'Permanent state pension changes may be on the cards' – Triple lock suspension fuels fears


The change to the state pension triple lock for the 2022/23 tax year has meant that the public’s confidence in the Government’s pension policy has taken a hit. Many people are now wondering if further, more permanent pension changes could be on the horizon.

Richard Eagling, Senior Pensions Expert at NerdWallet said: “The triple lock is an expensive commitment for any Government to carry but it has enjoyed strong public support since it was introduced in 2011.

“Fear of voter reprisals has left the Government wary of altering the triple lock to try to rein in such liabilities, and these concerns are not unfounded. Suspending the triple lock has undermined confidence in the Government’s pension policy and left many questioning whether more permanent changes could be on the cards.

“A significant number of individuals are coming to the conclusion not to overly rely on what the state pension might deliver and are now looking to step up their own pension provision to increase their chances of enjoying a decent income in retirement.”

More than half of pension-aged Britons have said that they are less trusting of the Government following the decision to suspend the state pension triple lock for next year.

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The survey by NerdWallet of 2,000 UK adults found the recent decision to suspend the triple lock on state pensions has eroded public confidence in the Government’s pension policy, particularly among the over 65s.

In September 2021 the Government announced the triple lock would be suspended for one year, meaning that the next increase in the state pension – which will come into effect from April 2022 – will now be determined by the higher of either the CPI inflation rate or 2.5 percent, with the potential link to average earnings temporarily removed.

Some 36 percent of respondents said that the Government’s decision to suspend the triple lock has made them less trustful of Government pension policy, a figure that rises to 52 percent among those aged 65 and over.

Back in July, the Office for Budget Responsibility suggested that an eight percent uprating from the triple lock as a result of the post-lockdown surge in wages would add around £3bn a year beyond what had been anticipated to the Government’s spend on the state pension.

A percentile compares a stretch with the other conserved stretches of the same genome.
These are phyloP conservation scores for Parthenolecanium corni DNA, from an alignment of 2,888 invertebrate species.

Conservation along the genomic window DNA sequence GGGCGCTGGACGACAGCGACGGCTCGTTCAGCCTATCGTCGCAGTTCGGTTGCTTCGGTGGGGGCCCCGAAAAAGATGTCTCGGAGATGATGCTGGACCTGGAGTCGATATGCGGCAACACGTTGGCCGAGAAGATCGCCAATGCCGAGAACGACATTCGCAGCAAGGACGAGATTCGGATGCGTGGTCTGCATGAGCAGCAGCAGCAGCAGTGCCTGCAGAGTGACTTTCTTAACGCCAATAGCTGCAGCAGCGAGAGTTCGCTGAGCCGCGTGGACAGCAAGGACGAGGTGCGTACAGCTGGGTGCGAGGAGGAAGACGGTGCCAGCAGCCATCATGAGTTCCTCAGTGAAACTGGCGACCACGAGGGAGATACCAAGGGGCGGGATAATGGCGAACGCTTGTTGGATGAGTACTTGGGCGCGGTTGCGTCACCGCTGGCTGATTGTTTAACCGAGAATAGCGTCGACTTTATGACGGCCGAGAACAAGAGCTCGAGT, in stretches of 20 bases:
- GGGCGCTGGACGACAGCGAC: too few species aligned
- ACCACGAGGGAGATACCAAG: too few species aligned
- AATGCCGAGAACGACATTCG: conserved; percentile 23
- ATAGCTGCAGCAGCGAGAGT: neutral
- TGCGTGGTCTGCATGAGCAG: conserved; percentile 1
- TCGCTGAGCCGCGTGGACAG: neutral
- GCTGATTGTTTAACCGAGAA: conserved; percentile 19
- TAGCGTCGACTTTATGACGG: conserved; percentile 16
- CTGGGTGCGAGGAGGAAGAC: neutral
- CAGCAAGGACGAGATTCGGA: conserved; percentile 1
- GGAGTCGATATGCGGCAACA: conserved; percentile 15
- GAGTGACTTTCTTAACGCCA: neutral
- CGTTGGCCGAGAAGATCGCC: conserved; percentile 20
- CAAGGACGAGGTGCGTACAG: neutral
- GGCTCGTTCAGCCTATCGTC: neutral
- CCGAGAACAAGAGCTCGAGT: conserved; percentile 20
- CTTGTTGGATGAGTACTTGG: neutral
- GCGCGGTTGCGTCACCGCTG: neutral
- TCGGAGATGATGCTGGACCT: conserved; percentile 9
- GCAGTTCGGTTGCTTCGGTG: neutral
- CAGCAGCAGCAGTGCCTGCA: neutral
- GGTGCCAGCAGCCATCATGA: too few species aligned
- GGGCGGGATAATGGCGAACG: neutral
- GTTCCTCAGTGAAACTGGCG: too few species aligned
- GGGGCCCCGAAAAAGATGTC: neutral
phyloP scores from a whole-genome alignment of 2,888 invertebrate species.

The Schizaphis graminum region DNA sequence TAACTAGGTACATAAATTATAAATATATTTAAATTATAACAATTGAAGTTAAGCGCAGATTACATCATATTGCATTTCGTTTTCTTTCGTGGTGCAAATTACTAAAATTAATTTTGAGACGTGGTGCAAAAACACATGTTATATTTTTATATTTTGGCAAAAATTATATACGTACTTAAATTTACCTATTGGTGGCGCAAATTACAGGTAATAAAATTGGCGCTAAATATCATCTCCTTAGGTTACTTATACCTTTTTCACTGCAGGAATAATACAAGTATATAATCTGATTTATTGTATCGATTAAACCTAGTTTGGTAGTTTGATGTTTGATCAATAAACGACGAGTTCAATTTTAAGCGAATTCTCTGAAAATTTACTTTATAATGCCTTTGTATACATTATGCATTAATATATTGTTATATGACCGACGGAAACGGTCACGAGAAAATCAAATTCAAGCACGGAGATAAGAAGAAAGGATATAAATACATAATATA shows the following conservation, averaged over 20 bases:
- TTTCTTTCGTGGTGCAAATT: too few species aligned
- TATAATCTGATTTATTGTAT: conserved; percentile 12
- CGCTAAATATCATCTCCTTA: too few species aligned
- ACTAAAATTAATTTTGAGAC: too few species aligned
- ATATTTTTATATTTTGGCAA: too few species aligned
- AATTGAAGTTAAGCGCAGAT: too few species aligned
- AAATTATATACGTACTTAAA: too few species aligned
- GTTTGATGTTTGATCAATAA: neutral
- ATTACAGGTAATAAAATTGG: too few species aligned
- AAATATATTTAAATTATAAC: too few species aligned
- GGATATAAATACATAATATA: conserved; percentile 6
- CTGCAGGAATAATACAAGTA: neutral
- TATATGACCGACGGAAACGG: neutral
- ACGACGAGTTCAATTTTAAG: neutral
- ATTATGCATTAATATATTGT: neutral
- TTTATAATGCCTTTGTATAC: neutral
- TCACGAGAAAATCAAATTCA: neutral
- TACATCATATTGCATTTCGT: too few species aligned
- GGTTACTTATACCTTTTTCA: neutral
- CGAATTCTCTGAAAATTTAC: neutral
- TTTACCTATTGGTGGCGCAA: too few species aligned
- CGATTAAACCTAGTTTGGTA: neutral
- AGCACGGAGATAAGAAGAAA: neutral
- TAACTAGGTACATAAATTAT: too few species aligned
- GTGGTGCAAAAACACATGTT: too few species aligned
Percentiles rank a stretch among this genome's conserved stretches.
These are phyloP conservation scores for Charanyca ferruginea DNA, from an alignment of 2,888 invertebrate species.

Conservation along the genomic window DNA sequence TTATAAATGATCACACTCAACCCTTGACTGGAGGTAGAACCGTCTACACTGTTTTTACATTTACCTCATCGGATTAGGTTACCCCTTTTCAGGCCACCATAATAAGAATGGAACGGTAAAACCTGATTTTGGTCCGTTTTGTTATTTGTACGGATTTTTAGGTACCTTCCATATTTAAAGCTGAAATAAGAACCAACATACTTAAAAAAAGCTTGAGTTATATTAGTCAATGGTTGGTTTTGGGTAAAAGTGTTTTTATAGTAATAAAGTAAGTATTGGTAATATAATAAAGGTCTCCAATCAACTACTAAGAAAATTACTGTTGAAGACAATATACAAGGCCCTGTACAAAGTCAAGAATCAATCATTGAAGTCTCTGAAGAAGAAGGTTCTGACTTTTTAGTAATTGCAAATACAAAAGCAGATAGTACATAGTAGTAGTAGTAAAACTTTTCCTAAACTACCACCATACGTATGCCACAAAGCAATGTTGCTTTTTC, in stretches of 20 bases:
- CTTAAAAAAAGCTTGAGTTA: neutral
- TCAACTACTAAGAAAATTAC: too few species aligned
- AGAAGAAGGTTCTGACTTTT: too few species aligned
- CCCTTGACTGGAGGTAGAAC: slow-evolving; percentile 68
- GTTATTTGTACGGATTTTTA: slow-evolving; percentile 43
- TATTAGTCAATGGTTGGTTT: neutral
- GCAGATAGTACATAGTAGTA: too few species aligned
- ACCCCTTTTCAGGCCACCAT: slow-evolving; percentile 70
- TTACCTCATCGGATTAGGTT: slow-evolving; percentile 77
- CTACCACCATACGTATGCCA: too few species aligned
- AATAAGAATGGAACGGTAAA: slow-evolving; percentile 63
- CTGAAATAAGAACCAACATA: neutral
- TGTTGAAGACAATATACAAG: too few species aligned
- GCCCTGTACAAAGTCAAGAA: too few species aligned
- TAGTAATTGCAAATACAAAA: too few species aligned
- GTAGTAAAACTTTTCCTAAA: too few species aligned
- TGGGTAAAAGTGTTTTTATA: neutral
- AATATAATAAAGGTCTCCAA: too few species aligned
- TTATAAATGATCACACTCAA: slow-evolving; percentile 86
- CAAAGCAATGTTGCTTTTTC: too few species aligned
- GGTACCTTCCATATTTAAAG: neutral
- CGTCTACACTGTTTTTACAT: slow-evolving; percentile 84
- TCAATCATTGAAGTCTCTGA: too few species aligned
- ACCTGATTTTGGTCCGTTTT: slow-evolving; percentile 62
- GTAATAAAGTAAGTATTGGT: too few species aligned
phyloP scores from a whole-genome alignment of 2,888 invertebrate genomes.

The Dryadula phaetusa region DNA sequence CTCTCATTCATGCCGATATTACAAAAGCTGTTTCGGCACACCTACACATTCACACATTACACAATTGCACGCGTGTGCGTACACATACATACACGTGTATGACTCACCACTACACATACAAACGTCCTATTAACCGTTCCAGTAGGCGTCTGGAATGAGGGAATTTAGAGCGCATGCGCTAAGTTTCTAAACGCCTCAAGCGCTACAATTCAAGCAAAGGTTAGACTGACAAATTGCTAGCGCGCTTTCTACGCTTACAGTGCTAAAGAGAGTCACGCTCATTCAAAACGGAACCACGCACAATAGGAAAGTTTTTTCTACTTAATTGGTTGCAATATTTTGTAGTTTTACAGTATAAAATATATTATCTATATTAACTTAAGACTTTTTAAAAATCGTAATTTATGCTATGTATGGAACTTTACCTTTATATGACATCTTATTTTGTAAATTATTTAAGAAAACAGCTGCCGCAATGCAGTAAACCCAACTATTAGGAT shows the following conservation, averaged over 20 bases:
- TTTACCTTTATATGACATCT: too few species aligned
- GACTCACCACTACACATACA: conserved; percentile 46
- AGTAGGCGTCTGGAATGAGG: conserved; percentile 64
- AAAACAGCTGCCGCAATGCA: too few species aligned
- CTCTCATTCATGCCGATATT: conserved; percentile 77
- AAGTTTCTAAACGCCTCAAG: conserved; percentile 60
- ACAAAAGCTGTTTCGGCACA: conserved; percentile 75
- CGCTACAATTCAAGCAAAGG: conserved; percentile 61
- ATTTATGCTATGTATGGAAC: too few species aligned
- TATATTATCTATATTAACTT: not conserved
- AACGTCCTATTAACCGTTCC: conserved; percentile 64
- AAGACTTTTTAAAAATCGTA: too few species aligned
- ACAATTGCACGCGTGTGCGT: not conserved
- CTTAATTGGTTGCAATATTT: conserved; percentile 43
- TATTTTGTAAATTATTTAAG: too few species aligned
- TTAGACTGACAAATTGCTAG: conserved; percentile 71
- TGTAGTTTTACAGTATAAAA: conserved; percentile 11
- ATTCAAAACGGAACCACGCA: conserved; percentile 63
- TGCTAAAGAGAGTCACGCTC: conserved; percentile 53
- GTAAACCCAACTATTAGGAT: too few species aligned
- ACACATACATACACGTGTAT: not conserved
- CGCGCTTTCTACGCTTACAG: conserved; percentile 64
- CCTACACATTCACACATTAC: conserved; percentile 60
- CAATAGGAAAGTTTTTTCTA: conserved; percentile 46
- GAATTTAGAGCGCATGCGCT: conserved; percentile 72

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But despite the economic case for making the move, support for the suspension of the triple lock is low with just a quarter (25 percent) of respondents agreeing with it. Support was highest amongst the youngest 18-24 age group (40 percent) and lowest among those aged 45 to 54 years old (19 percent).

Overall, more than a third of respondents (35 percent) said suspending the triple lock on state pension has left them worried about the impact it will have on their future retirement income.

On a more positive note, the suspension of the triple lock could encourage individuals to make greater personal provision for their own retirement rather than relying on the state pension.

A total of 19 percent of respondents said that they were likely to make greater private pension provision through their workplace pension or personal pension as a consequence, with almost half of those aged 18 to 24 years old looking to take positive action.

With the average earnings growth element now temporarily removed from the triple lock calculation, the policy has effectively become a ‘double lock’ for next year, as the value of state pension will increase by either inflation or 2.5 percent, whichever is higher.

It is expected that inflation will come in higher than 2.5 percent when the all-important figure is revealed this month, and will therefore be the number used to dictate the increase in state pension for the 2022/23 tax year.

Inflation was 3.2 percent for the year to September, with some analysts predicting that it could rise to as much as four percent for the year to October, which is the figure that will be ultimately used to boost retirees’ state pension, providing it does in fact come in higher than 2.5 percent.

The rate of inflation for the year to August had been two percent, with the 1.2 percent jump between August and September the sharpest increase on record. However, even if inflation does reach four percent, that would still be only half the increase that pensioners were potentially expecting.

Analysis from Just Group found that the state pension is not enough for retirees to live on, failing to cover the average pensioner’s spending for a third of the year. The full state pension is currently £179.60 per week.

That equates to an income of £9,339.20 each year, and the full basic state pension is worth even less. It is just £137.60 each week, which would provide pensioners with only £7,155.20 to live on every year.

Research found that the average pensioner spends £13,842 per year, leaving those who receive the full state pension £4,502 short and people on the full basic state pension £6,687 short. Based on this, even if state pension was increased by eight percent next year, the average would still not have enough.

The average single pensioner would still be £3,500 short of a sufficient income if state pension had increased by eight percent, highlighting the need for Britons to make a concerted effort to save towards their personal pension pot.


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